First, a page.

Unhoused and out of sight on King County's Eastside
Some people experiencing homelessness in King County often try to stay hidden to avoid dealing with police. Outreach workers say that also means these people aren't being connected to support services.
It’s hot and sunny around Seattle, and Keith Roberts needs to get the AC in his RV running. To do that he first has to fill up a generator that sits behind the 30-foot long motorhome. The generator is a big one and holds over five gallons of gas.
“I fill this thing all the way up to the top, I mean as far as I can,” Roberts says holding a red, plastic gas can. “This will get me by until tomorrow.”
Roberts’ RV is parked on the side of a road in Kirkland. His is near the front of a long line of cars and at least eight other RVs that day.
But you’d probably never see these vehicles if you were driving around Kirkland.
That’s because Roberts and the others are parked on a back road in a commercial area, behind some car lots, office buildings, and a daycare.
The point of this spot, he says, is to not draw anyone's attention.
“We got a daycare down there,” he says. "So we know we're good here because if we weren't, we wouldn't be here at all, you know what I'm saying? Because that lady — she always complained, cops come here all the time."
Keeping a low profile doesn't always happen, though. Among the people living there, Roberts has been there the longest and says he's seen a lot in that time.
"One guy — I thought it was a couple of winters ago — his RV caught on fire. That was pretty bad," he says while pointing to the end of the line of RVs. “And we had another guy who had a little trailer. He did something, he caught on fire. I mean like third degree burns and stuff."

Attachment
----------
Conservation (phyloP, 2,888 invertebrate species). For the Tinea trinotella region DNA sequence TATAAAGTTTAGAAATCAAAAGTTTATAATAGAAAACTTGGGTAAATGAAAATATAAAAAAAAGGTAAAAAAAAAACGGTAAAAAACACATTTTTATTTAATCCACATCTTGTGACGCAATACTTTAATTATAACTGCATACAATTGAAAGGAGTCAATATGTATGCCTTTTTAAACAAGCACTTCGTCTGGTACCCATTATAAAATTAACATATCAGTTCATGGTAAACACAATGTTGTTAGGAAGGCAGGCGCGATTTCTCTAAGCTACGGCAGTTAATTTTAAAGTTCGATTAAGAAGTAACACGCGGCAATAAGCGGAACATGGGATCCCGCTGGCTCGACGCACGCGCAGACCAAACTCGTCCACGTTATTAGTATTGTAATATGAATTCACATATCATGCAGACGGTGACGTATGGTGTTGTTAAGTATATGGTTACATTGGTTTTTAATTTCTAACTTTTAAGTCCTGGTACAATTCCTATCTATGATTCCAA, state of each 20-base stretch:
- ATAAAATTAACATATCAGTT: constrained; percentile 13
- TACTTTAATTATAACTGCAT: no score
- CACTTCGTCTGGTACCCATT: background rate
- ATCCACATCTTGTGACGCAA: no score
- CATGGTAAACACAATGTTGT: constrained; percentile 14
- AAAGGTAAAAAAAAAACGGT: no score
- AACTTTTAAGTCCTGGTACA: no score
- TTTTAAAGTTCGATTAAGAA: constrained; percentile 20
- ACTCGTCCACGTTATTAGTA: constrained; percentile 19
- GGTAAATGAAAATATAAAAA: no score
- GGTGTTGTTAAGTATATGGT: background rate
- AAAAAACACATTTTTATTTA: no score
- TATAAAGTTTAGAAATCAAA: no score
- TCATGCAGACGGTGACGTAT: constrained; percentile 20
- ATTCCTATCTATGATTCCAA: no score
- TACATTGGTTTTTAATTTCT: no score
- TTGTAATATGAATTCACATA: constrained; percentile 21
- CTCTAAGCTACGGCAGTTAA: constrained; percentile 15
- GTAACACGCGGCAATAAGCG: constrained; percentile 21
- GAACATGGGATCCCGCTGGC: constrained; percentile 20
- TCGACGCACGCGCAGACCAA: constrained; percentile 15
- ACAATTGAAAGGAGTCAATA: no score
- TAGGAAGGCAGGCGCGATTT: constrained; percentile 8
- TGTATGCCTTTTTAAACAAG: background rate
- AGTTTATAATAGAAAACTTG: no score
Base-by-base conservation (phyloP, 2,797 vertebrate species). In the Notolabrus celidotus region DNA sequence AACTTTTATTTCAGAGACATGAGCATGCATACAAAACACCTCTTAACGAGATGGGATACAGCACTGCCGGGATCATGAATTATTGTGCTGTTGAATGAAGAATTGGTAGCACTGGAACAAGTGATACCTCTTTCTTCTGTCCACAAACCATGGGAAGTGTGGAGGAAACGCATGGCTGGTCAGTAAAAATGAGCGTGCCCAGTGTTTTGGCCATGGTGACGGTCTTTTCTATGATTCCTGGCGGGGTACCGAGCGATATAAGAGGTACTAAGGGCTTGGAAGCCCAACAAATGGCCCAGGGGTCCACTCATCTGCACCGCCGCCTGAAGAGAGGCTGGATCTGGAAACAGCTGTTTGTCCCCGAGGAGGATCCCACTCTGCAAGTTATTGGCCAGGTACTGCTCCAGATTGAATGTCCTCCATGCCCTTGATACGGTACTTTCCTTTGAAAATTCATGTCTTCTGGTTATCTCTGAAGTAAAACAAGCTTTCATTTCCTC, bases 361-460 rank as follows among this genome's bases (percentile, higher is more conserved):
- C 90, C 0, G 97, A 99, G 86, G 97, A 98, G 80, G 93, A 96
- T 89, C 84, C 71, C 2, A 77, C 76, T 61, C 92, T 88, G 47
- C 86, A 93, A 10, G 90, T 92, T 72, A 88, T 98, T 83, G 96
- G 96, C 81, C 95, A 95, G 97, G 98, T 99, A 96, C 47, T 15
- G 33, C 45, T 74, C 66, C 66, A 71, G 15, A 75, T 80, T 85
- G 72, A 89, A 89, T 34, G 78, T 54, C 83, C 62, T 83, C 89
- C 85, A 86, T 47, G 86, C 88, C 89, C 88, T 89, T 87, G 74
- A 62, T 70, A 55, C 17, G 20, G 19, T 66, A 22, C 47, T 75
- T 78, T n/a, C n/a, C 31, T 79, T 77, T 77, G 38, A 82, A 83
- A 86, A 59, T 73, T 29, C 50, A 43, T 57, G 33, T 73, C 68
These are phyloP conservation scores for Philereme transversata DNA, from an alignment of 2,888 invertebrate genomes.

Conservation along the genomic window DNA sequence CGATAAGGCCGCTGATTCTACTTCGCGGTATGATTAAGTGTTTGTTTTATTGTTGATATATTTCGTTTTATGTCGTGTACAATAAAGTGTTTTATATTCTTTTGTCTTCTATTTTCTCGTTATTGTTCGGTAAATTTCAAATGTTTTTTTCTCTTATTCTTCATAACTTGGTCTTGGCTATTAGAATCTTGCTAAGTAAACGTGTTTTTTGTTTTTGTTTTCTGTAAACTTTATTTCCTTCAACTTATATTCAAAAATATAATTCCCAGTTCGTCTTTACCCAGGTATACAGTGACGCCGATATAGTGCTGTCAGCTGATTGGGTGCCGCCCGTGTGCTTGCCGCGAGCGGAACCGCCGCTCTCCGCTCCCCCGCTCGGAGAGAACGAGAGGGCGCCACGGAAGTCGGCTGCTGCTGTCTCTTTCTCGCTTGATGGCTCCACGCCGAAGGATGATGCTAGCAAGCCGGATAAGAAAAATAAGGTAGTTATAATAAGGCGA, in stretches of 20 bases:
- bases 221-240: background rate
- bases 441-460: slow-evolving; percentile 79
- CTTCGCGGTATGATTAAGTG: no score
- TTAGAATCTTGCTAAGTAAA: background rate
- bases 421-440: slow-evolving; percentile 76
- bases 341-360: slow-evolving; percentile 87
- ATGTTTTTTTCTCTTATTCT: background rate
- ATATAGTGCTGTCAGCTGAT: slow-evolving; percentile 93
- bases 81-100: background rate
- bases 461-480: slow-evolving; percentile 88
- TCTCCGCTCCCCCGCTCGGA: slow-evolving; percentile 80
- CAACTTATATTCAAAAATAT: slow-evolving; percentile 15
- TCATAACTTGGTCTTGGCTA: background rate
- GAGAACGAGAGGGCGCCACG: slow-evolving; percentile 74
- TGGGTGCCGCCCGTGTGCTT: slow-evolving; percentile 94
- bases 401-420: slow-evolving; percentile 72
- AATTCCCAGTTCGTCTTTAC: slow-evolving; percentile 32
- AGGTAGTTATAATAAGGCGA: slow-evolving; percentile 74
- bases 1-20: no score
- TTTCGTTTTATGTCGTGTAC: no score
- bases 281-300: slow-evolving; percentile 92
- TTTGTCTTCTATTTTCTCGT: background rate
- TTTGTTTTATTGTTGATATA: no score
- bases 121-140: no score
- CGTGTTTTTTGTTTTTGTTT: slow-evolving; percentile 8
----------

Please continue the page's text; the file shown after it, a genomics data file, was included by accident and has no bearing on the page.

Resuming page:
Since then, though, the group tries to stay quiet, while making this stretch of road their home. One of Roberts' neighbors has a leaf blower they use to keep their street tidy. Roberts is also setting up a little garden next to his RV. He recently lined the edges with small, solar-powered lights.
"These I got these at the dollar store,” he says. “These I got at Fred Meyers because they stay on all the time. So at nighttime they all brighten up.”
He also shows off a wire bird feeder in one corner of the garden.
Rows of RVs like this on the Eastside are almost always on a quiet side street. But staying out of sight to avoid police means people living in vehicles can also be hard to find for outreach workers — people like Tina Lewis, program Manager for the Salvation Army Street Level Ministries.
"Of course they want to be in the backend,” Lewis says. “Not in the front because when you're in the front, that's when everybody sees it. That's when the calls come in, that's when the complaints come in."
Complaints can lead to police showing up, which sometimes means people have to pack up and move.
"But then you have the community of people that live in those houses and they say, ‘No, there's no there's no homeless problem out here.’ So as long as they don't see it, they feel like it doesn't exist,” she says. “Well it does exist."
Some elected leaders on the Eastside are well aware of the homelessness crisis in their towns. This year Bellevue city officials said they want to open a lot for people living in vehicles to park safely and be connected to support services. Kirkland announced it will open a walk-in crisis center for people living unsheltered.
“Community members in crisis need three critical things: someone to call, someone to respond, and a place to go,” Kirkland Mayor Penny Sweet said in March.
This June, Roberts marks four years that he's lived at this spot. He doesn't want to be here forever but instead find an RV lot like the one that might open in Bellevue.
“That's what I want to do. I don't want I don't want a house — I'm 68 years old, you know? I don't want to live in an apartment, I don't want to live with no roommates. I just want to be myself, you know, and so if I can find a place to park this,” he says tapping the side of his RV, “I'd be glad to.”
Until he finds someplace safer to live, he says he'll tend to his garden and go to the gas station every other day to keep the generator running. The hottest days of summer are still ahead and Roberts says the RV can get dangerously hot without the AC.